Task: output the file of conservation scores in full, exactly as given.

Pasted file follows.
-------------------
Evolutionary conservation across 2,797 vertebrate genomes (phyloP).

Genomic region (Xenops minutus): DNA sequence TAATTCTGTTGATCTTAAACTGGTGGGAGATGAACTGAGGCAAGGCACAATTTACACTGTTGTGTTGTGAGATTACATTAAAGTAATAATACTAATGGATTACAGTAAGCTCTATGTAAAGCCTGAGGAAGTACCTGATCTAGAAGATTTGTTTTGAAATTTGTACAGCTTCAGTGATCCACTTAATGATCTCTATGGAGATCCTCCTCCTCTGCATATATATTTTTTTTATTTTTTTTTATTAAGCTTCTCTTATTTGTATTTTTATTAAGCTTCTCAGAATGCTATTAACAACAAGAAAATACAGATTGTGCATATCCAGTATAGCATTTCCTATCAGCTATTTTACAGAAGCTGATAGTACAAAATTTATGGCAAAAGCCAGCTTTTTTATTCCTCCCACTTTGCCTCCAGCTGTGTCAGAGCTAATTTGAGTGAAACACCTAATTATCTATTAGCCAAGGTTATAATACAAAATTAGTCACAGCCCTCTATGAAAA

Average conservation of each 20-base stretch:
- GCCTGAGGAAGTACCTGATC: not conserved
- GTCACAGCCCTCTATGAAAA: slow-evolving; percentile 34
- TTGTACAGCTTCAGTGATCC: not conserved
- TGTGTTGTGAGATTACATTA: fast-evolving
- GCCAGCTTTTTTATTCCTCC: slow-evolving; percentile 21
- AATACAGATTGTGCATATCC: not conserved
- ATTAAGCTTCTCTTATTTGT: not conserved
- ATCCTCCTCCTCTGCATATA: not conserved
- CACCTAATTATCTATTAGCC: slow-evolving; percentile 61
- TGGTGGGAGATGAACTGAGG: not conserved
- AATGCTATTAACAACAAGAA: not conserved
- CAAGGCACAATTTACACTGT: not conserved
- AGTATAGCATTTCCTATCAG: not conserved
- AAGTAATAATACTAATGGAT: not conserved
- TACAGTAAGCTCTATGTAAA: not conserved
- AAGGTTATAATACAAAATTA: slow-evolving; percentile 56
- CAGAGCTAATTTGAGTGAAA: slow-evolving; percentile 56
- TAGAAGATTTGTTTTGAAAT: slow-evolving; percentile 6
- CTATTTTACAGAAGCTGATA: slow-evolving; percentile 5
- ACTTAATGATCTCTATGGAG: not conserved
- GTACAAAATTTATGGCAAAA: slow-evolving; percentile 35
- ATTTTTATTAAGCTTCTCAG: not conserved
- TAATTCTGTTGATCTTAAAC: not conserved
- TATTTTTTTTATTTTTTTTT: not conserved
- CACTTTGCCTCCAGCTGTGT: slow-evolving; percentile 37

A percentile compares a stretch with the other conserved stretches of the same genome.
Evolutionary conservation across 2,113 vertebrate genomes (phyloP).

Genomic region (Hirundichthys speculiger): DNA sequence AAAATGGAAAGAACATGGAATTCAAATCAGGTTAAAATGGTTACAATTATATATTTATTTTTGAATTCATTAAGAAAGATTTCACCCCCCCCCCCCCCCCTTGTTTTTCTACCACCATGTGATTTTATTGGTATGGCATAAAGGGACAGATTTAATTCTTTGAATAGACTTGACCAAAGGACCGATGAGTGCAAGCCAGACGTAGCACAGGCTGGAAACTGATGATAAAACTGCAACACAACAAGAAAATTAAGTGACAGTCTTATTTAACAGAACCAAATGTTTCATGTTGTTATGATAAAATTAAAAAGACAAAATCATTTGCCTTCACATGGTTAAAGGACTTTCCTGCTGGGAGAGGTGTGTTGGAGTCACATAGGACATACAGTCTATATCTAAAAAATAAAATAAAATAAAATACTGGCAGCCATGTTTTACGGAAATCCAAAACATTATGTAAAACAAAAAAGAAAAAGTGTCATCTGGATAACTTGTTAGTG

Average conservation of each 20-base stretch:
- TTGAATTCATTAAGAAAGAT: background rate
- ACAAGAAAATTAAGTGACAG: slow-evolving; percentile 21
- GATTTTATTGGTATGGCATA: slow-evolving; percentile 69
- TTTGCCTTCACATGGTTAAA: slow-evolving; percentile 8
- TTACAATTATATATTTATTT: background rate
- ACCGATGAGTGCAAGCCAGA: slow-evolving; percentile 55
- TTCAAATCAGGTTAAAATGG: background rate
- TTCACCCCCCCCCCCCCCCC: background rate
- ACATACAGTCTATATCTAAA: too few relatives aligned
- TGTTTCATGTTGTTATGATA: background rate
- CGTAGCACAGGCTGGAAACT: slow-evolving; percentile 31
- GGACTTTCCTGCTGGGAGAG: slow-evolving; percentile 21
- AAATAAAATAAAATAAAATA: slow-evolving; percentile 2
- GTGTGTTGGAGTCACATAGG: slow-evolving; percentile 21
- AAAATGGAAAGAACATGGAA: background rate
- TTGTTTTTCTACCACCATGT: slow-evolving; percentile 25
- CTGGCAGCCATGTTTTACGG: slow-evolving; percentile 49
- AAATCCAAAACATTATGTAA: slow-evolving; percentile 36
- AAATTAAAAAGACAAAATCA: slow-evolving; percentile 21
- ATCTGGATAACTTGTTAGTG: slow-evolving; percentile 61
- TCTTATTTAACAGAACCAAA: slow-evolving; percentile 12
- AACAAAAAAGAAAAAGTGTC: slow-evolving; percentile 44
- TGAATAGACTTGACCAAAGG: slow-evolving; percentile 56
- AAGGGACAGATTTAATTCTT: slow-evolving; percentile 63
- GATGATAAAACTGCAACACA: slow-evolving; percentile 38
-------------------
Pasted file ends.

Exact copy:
Evolutionary conservation across 2,797 vertebrate genomes (phyloP).

Genomic region (Xenops minutus): DNA sequence TAATTCTGTTGATCTTAAACTGGTGGGAGATGAACTGAGGCAAGGCACAATTTACACTGTTGTGTTGTGAGATTACATTAAAGTAATAATACTAATGGATTACAGTAAGCTCTATGTAAAGCCTGAGGAAGTACCTGATCTAGAAGATTTGTTTTGAAATTTGTACAGCTTCAGTGATCCACTTAATGATCTCTATGGAGATCCTCCTCCTCTGCATATATATTTTTTTTATTTTTTTTTATTAAGCTTCTCTTATTTGTATTTTTATTAAGCTTCTCAGAATGCTATTAACAACAAGAAAATACAGATTGTGCATATCCAGTATAGCATTTCCTATCAGCTATTTTACAGAAGCTGATAGTACAAAATTTATGGCAAAAGCCAGCTTTTTTATTCCTCCCACTTTGCCTCCAGCTGTGTCAGAGCTAATTTGAGTGAAACACCTAATTATCTATTAGCCAAGGTTATAATACAAAATTAGTCACAGCCCTCTATGAAAA

Average conservation of each 20-base stretch:
- GCCTGAGGAAGTACCTGATC: not conserved
- GTCACAGCCCTCTATGAAAA: slow-evolving; percentile 34
- TTGTACAGCTTCAGTGATCC: not conserved
- TGTGTTGTGAGATTACATTA: fast-evolving
- GCCAGCTTTTTTATTCCTCC: slow-evolving; percentile 21
- AATACAGATTGTGCATATCC: not conserved
- ATTAAGCTTCTCTTATTTGT: not conserved
- ATCCTCCTCCTCTGCATATA: not conserved
- CACCTAATTATCTATTAGCC: slow-evolving; percentile 61
- TGGTGGGAGATGAACTGAGG: not conserved
- AATGCTATTAACAACAAGAA: not conserved
- CAAGGCACAATTTACACTGT: not conserved
- AGTATAGCATTTCCTATCAG: not conserved
- AAGTAATAATACTAATGGAT: not conserved
- TACAGTAAGCTCTATGTAAA: not conserved
- AAGGTTATAATACAAAATTA: slow-evolving; percentile 56
- CAGAGCTAATTTGAGTGAAA: slow-evolving; percentile 56
- TAGAAGATTTGTTTTGAAAT: slow-evolving; percentile 6
- CTATTTTACAGAAGCTGATA: slow-evolving; percentile 5
- ACTTAATGATCTCTATGGAG: not conserved
- GTACAAAATTTATGGCAAAA: slow-evolving; percentile 35
- ATTTTTATTAAGCTTCTCAG: not conserved
- TAATTCTGTTGATCTTAAAC: not conserved
- TATTTTTTTTATTTTTTTTT: not conserved
- CACTTTGCCTCCAGCTGTGT: slow-evolving; percentile 37

A percentile compares a stretch with the other conserved stretches of the same genome.
Evolutionary conservation across 2,113 vertebrate genomes (phyloP).

Genomic region (Hirundichthys speculiger): DNA sequence AAAATGGAAAGAACATGGAATTCAAATCAGGTTAAAATGGTTACAATTATATATTTATTTTTGAATTCATTAAGAAAGATTTCACCCCCCCCCCCCCCCCTTGTTTTTCTACCACCATGTGATTTTATTGGTATGGCATAAAGGGACAGATTTAATTCTTTGAATAGACTTGACCAAAGGACCGATGAGTGCAAGCCAGACGTAGCACAGGCTGGAAACTGATGATAAAACTGCAACACAACAAGAAAATTAAGTGACAGTCTTATTTAACAGAACCAAATGTTTCATGTTGTTATGATAAAATTAAAAAGACAAAATCATTTGCCTTCACATGGTTAAAGGACTTTCCTGCTGGGAGAGGTGTGTTGGAGTCACATAGGACATACAGTCTATATCTAAAAAATAAAATAAAATAAAATACTGGCAGCCATGTTTTACGGAAATCCAAAACATTATGTAAAACAAAAAAGAAAAAGTGTCATCTGGATAACTTGTTAGTG

Average conservation of each 20-base stretch:
- TTGAATTCATTAAGAAAGAT: background rate
- ACAAGAAAATTAAGTGACAG: slow-evolving; percentile 21
- GATTTTATTGGTATGGCATA: slow-evolving; percentile 69
- TTTGCCTTCACATGGTTAAA: slow-evolving; percentile 8
- TTACAATTATATATTTATTT: background rate
- ACCGATGAGTGCAAGCCAGA: slow-evolving; percentile 55
- TTCAAATCAGGTTAAAATGG: background rate
- TTCACCCCCCCCCCCCCCCC: background rate
- ACATACAGTCTATATCTAAA: too few relatives aligned
- TGTTTCATGTTGTTATGATA: background rate
- CGTAGCACAGGCTGGAAACT: slow-evolving; percentile 31
- GGACTTTCCTGCTGGGAGAG: slow-evolving; percentile 21
- AAATAAAATAAAATAAAATA: slow-evolving; percentile 2
- GTGTGTTGGAGTCACATAGG: slow-evolving; percentile 21
- AAAATGGAAAGAACATGGAA: background rate
- TTGTTTTTCTACCACCATGT: slow-evolving; percentile 25
- CTGGCAGCCATGTTTTACGG: slow-evolving; percentile 49
- AAATCCAAAACATTATGTAA: slow-evolving; percentile 36
- AAATTAAAAAGACAAAATCA: slow-evolving; percentile 21
- ATCTGGATAACTTGTTAGTG: slow-evolving; percentile 61
- TCTTATTTAACAGAACCAAA: slow-evolving; percentile 12
- AACAAAAAAGAAAAAGTGTC: slow-evolving; percentile 44
- TGAATAGACTTGACCAAAGG: slow-evolving; percentile 56
- AAGGGACAGATTTAATTCTT: slow-evolving; percentile 63
- GATGATAAAACTGCAACACA: slow-evolving; percentile 38